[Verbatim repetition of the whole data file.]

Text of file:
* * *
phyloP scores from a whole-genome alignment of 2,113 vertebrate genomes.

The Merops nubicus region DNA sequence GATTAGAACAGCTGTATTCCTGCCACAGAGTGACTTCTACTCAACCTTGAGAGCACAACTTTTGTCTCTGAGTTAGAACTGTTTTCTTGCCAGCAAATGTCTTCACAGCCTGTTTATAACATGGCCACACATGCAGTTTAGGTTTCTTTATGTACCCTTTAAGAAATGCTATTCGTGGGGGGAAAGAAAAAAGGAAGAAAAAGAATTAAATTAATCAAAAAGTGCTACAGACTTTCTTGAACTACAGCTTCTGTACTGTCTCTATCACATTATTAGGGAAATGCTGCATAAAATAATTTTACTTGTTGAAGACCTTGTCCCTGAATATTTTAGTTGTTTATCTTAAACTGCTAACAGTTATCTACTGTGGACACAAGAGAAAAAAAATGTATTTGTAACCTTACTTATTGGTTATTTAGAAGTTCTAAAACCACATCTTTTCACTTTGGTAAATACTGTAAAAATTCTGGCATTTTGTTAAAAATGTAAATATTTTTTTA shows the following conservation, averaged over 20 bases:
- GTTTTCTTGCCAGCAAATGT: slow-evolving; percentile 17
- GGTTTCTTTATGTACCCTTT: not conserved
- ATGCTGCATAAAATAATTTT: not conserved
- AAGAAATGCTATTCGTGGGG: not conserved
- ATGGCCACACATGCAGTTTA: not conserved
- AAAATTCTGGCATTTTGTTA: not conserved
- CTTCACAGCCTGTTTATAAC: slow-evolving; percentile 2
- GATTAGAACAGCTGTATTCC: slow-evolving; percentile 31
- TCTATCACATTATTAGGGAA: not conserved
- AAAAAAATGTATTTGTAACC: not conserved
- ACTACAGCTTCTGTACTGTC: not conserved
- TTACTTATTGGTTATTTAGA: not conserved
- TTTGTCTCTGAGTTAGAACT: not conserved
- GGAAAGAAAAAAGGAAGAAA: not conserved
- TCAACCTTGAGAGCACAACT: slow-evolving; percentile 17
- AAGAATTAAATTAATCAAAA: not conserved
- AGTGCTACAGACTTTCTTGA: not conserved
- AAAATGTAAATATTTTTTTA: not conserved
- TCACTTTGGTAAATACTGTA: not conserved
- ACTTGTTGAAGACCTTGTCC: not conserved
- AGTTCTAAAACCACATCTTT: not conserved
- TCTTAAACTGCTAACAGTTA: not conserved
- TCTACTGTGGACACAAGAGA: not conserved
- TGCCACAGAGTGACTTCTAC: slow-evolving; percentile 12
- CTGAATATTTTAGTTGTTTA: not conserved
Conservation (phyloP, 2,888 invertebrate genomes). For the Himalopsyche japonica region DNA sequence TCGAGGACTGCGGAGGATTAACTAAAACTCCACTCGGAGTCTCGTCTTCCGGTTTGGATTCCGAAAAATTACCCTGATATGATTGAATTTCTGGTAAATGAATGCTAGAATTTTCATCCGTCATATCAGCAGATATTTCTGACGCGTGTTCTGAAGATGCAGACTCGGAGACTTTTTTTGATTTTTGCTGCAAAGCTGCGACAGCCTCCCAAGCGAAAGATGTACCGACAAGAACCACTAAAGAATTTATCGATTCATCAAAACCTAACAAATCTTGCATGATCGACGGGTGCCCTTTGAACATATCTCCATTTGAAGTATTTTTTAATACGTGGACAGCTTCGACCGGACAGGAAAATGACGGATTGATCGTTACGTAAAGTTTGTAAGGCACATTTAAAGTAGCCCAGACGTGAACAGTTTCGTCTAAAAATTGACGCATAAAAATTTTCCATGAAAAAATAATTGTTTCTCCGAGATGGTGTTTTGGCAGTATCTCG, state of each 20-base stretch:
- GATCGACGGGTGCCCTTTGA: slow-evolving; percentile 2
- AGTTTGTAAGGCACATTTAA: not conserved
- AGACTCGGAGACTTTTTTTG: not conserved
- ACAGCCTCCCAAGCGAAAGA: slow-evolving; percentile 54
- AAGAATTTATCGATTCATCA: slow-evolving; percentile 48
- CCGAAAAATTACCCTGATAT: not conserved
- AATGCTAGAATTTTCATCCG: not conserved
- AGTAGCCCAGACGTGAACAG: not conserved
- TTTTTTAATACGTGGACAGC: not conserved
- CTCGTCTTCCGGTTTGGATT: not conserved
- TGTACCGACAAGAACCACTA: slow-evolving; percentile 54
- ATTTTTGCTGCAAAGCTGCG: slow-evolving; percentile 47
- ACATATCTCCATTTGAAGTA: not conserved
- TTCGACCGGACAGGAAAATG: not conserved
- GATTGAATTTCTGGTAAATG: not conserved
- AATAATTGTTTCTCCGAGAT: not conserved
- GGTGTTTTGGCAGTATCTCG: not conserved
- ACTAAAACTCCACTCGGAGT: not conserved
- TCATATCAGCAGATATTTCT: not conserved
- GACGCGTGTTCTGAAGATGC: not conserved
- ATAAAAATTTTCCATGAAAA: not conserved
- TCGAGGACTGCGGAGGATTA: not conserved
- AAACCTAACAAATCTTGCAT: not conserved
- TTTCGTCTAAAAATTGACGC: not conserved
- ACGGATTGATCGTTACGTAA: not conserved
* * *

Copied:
phyloP scores from a whole-genome alignment of 2,113 vertebrate genomes.

The Merops nubicus region DNA sequence GATTAGAACAGCTGTATTCCTGCCACAGAGTGACTTCTACTCAACCTTGAGAGCACAACTTTTGTCTCTGAGTTAGAACTGTTTTCTTGCCAGCAAATGTCTTCACAGCCTGTTTATAACATGGCCACACATGCAGTTTAGGTTTCTTTATGTACCCTTTAAGAAATGCTATTCGTGGGGGGAAAGAAAAAAGGAAGAAAAAGAATTAAATTAATCAAAAAGTGCTACAGACTTTCTTGAACTACAGCTTCTGTACTGTCTCTATCACATTATTAGGGAAATGCTGCATAAAATAATTTTACTTGTTGAAGACCTTGTCCCTGAATATTTTAGTTGTTTATCTTAAACTGCTAACAGTTATCTACTGTGGACACAAGAGAAAAAAAATGTATTTGTAACCTTACTTATTGGTTATTTAGAAGTTCTAAAACCACATCTTTTCACTTTGGTAAATACTGTAAAAATTCTGGCATTTTGTTAAAAATGTAAATATTTTTTTA shows the following conservation, averaged over 20 bases:
- GTTTTCTTGCCAGCAAATGT: slow-evolving; percentile 17
- GGTTTCTTTATGTACCCTTT: not conserved
- ATGCTGCATAAAATAATTTT: not conserved
- AAGAAATGCTATTCGTGGGG: not conserved
- ATGGCCACACATGCAGTTTA: not conserved
- AAAATTCTGGCATTTTGTTA: not conserved
- CTTCACAGCCTGTTTATAAC: slow-evolving; percentile 2
- GATTAGAACAGCTGTATTCC: slow-evolving; percentile 31
- TCTATCACATTATTAGGGAA: not conserved
- AAAAAAATGTATTTGTAACC: not conserved
- ACTACAGCTTCTGTACTGTC: not conserved
- TTACTTATTGGTTATTTAGA: not conserved
- TTTGTCTCTGAGTTAGAACT: not conserved
- GGAAAGAAAAAAGGAAGAAA: not conserved
- TCAACCTTGAGAGCACAACT: slow-evolving; percentile 17
- AAGAATTAAATTAATCAAAA: not conserved
- AGTGCTACAGACTTTCTTGA: not conserved
- AAAATGTAAATATTTTTTTA: not conserved
- TCACTTTGGTAAATACTGTA: not conserved
- ACTTGTTGAAGACCTTGTCC: not conserved
- AGTTCTAAAACCACATCTTT: not conserved
- TCTTAAACTGCTAACAGTTA: not conserved
- TCTACTGTGGACACAAGAGA: not conserved
- TGCCACAGAGTGACTTCTAC: slow-evolving; percentile 12
- CTGAATATTTTAGTTGTTTA: not conserved
Conservation (phyloP, 2,888 invertebrate genomes). For the Himalopsyche japonica region DNA sequence TCGAGGACTGCGGAGGATTAACTAAAACTCCACTCGGAGTCTCGTCTTCCGGTTTGGATTCCGAAAAATTACCCTGATATGATTGAATTTCTGGTAAATGAATGCTAGAATTTTCATCCGTCATATCAGCAGATATTTCTGACGCGTGTTCTGAAGATGCAGACTCGGAGACTTTTTTTGATTTTTGCTGCAAAGCTGCGACAGCCTCCCAAGCGAAAGATGTACCGACAAGAACCACTAAAGAATTTATCGATTCATCAAAACCTAACAAATCTTGCATGATCGACGGGTGCCCTTTGAACATATCTCCATTTGAAGTATTTTTTAATACGTGGACAGCTTCGACCGGACAGGAAAATGACGGATTGATCGTTACGTAAAGTTTGTAAGGCACATTTAAAGTAGCCCAGACGTGAACAGTTTCGTCTAAAAATTGACGCATAAAAATTTTCCATGAAAAAATAATTGTTTCTCCGAGATGGTGTTTTGGCAGTATCTCG, state of each 20-base stretch:
- GATCGACGGGTGCCCTTTGA: slow-evolving; percentile 2
- AGTTTGTAAGGCACATTTAA: not conserved
- AGACTCGGAGACTTTTTTTG: not conserved
- ACAGCCTCCCAAGCGAAAGA: slow-evolving; percentile 54
- AAGAATTTATCGATTCATCA: slow-evolving; percentile 48
- CCGAAAAATTACCCTGATAT: not conserved
- AATGCTAGAATTTTCATCCG: not conserved
- AGTAGCCCAGACGTGAACAG: not conserved
- TTTTTTAATACGTGGACAGC: not conserved
- CTCGTCTTCCGGTTTGGATT: not conserved
- TGTACCGACAAGAACCACTA: slow-evolving; percentile 54
- ATTTTTGCTGCAAAGCTGCG: slow-evolving; percentile 47
- ACATATCTCCATTTGAAGTA: not conserved
- TTCGACCGGACAGGAAAATG: not conserved
- GATTGAATTTCTGGTAAATG: not conserved
- AATAATTGTTTCTCCGAGAT: not conserved
- GGTGTTTTGGCAGTATCTCG: not conserved
- ACTAAAACTCCACTCGGAGT: not conserved
- TCATATCAGCAGATATTTCT: not conserved
- GACGCGTGTTCTGAAGATGC: not conserved
- ATAAAAATTTTCCATGAAAA: not conserved
- TCGAGGACTGCGGAGGATTA: not conserved
- AAACCTAACAAATCTTGCAT: not conserved
- TTTCGTCTAAAAATTGACGC: not conserved
- ACGGATTGATCGTTACGTAA: not conserved